Sometimes it feels like we spend our days wading through stress, and that’s before we even reach our workplace door. By the time we do, we have already ushered the stressed-out kids to school, kissed our stressed-out spouse good-bye, then made our way through streets and roads that resound with the rat-a-tat-tat of jackhammers, revving motorcycles, cars blasting bass beats and exhaling pollution.
Progress may have given us helpful machines that increase our mobility and our productivity but they come with a byproduct – physical stress in the form of sound and air pollution. As if this is not enough, there is the entangling internet which puts us smack dab in the middle of what seems like an increasing number of troubles and tragedies occurring around the world. Add all these together, and is it any wonder that our assaulted senses implode on a physical and emotional level, binding us up in stress?
The word stress originated in the engineering world where it referred to the harmful effect of physical force on mechanical structures. An early twentieth-century Harvard physiologist, Walter Cannon, was the first to apply the term to the body, using it in the context of fight or flight, and the continuous harm our bodies and emotions absorb when they must continually respond to stress of one kind or another. Modern medicine has determined that stress lies at the bottom of many of our ills, ranging from disorders like cancer, cardiovascular disease, diabetes, infertility, and high blood pressure to organ dysfunction, sleep disorders, poor nutrition, and a slowed response to physical injury. As a result, our Portland chiropractor is seeing a growing procession of stress-ravaged patients.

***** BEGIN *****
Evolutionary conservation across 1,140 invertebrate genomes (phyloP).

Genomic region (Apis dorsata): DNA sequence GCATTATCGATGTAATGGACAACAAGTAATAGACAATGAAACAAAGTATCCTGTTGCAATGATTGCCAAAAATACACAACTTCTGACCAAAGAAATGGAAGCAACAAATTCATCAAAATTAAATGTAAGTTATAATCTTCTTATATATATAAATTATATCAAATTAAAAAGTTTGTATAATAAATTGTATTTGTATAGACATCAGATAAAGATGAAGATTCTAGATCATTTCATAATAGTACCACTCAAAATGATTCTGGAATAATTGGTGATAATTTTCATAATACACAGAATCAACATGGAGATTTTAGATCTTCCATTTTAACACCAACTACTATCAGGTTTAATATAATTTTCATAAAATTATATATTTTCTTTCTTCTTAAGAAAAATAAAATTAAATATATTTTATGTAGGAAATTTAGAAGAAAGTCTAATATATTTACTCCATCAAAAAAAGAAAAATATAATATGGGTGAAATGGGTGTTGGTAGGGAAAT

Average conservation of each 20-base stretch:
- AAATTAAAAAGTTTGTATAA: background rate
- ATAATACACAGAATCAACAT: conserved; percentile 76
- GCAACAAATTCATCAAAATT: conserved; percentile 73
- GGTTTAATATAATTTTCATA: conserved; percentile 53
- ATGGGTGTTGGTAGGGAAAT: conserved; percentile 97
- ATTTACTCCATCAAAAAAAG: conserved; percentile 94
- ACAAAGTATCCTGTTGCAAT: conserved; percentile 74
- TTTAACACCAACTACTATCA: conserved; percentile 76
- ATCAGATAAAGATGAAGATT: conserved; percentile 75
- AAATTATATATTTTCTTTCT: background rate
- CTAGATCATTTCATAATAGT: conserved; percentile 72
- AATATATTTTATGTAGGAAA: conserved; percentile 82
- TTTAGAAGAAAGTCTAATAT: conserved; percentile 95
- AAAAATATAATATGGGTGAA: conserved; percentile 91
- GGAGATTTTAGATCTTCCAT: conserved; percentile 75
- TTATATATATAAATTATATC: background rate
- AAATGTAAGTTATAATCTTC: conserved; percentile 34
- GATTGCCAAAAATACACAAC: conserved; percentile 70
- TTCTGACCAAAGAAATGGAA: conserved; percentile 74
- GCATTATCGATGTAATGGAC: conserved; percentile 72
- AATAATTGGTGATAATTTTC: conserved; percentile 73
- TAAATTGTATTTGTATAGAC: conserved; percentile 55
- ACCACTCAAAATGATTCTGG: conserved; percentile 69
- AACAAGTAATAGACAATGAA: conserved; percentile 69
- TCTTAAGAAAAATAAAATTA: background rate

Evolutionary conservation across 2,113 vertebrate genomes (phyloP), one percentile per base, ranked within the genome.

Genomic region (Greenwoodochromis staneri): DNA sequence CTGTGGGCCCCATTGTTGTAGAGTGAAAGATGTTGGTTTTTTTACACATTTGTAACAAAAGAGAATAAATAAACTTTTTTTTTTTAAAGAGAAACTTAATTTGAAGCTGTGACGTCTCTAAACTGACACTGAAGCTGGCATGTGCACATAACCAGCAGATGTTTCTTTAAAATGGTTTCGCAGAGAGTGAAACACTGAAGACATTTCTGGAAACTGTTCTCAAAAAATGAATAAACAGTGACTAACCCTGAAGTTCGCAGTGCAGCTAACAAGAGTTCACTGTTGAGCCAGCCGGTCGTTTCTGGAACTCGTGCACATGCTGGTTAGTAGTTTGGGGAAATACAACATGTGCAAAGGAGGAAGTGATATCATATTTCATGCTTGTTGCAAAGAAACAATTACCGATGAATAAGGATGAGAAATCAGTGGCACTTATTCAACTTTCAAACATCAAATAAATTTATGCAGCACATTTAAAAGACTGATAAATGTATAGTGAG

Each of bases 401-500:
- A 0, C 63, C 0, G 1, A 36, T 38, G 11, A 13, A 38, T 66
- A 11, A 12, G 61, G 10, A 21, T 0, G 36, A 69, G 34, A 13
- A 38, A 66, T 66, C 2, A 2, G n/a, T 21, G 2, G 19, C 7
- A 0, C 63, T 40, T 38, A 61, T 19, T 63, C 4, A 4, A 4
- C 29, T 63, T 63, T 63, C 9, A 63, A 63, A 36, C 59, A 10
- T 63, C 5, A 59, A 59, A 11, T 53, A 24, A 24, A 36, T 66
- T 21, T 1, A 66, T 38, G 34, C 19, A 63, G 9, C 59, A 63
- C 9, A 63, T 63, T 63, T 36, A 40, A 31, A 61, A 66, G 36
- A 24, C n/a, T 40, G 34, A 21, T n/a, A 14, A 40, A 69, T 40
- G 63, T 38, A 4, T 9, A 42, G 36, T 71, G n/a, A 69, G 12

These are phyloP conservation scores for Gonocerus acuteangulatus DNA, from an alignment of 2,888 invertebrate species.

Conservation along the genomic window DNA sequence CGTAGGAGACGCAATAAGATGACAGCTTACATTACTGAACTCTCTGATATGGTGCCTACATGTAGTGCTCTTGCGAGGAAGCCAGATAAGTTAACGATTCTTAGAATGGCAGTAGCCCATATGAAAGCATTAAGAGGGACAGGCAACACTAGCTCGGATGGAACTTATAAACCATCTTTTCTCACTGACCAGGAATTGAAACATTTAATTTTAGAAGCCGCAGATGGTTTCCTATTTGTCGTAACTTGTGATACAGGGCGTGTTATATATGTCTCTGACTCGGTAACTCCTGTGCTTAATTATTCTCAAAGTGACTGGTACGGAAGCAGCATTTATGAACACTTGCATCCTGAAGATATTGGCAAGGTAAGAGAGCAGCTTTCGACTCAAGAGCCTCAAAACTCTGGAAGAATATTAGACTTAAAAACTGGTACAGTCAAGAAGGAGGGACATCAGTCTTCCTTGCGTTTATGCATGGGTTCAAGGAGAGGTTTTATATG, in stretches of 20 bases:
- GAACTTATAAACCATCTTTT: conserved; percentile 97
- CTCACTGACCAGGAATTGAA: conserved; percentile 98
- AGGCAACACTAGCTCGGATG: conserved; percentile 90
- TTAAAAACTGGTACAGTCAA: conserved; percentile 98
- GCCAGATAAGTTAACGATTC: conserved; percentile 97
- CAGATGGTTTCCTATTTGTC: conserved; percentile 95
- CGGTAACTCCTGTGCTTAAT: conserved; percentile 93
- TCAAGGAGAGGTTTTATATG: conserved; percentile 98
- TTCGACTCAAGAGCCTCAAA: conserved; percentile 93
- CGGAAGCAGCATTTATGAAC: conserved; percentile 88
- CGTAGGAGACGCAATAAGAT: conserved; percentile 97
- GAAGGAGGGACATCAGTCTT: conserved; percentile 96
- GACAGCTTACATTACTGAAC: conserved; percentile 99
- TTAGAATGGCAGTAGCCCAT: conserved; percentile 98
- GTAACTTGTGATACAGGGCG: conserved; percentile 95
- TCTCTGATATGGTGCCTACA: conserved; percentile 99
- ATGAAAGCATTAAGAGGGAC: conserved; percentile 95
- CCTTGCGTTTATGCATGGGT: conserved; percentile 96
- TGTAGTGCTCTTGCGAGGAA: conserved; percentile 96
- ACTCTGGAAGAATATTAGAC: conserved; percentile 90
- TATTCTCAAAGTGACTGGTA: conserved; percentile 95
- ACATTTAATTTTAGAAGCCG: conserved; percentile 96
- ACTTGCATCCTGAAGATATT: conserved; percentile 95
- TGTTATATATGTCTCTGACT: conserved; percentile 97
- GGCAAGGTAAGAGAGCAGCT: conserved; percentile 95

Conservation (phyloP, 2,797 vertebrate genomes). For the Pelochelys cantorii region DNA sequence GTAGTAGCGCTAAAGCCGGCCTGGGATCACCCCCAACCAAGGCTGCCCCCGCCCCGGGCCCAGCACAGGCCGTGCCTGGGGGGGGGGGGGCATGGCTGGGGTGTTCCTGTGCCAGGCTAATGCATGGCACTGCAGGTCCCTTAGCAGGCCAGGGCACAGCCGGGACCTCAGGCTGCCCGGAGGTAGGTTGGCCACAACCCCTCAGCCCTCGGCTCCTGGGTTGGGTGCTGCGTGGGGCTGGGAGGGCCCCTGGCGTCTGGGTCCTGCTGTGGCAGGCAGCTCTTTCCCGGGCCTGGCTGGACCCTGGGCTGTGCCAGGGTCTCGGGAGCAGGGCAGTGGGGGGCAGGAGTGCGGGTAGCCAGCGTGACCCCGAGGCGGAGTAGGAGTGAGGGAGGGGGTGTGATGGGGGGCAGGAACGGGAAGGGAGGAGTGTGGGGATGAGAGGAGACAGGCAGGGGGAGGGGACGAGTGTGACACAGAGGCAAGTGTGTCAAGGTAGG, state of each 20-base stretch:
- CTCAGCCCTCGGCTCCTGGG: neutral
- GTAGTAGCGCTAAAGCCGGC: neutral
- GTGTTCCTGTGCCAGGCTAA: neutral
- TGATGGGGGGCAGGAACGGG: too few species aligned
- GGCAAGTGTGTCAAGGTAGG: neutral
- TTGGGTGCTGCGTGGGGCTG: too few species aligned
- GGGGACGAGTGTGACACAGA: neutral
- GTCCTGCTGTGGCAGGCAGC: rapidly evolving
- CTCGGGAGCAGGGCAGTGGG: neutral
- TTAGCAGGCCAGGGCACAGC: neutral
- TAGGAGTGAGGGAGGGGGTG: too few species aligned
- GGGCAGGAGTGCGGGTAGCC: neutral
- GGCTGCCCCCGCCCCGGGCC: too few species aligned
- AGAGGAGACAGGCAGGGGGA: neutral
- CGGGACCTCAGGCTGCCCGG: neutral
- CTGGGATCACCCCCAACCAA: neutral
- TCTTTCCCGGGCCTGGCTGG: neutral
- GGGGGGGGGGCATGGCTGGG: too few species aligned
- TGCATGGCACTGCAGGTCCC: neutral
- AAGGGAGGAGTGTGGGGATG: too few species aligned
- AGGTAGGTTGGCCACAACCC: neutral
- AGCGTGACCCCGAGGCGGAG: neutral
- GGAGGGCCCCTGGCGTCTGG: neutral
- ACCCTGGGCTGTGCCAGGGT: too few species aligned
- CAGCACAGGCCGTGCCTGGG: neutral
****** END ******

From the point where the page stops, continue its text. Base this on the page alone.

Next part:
The most noticeable product of constant stress is the buildup of tension we feel in our contracted muscles, especially those of our backs. These tense muscles put uneven pressure on the bony structures, or vertebrae, of our spine, and with time, push them out of position. Since the nervous system travels through the spinal cord which the spinal column protects and provides a pathway, any subluxation, the term for a misaligned vertebra, throws off nerve impulses which travel through it, carrying messages back and forth between the brain and body organs.
Adjustments a chiropractor uses to release muscle tension help restore the body to a more relaxed and balanced state, and his spinal manipulations reduce irritation suffered by spinal nerves. These alterations in many cases are what the body needs to be able to turn off its constant state of flight or fight. Having training in nutrition and relaxation techniques, your chiropractor can also advise you on supplements that help you cope with stress and recommend postural changes and relaxation techniques.
A chiropractor cannot make your stresses go away, but (s)he can help with your response to it. Call Laurelhurst Chiropractic at 503-234-4288 and come meet your Portland chiropractors.
How do you deal with stress?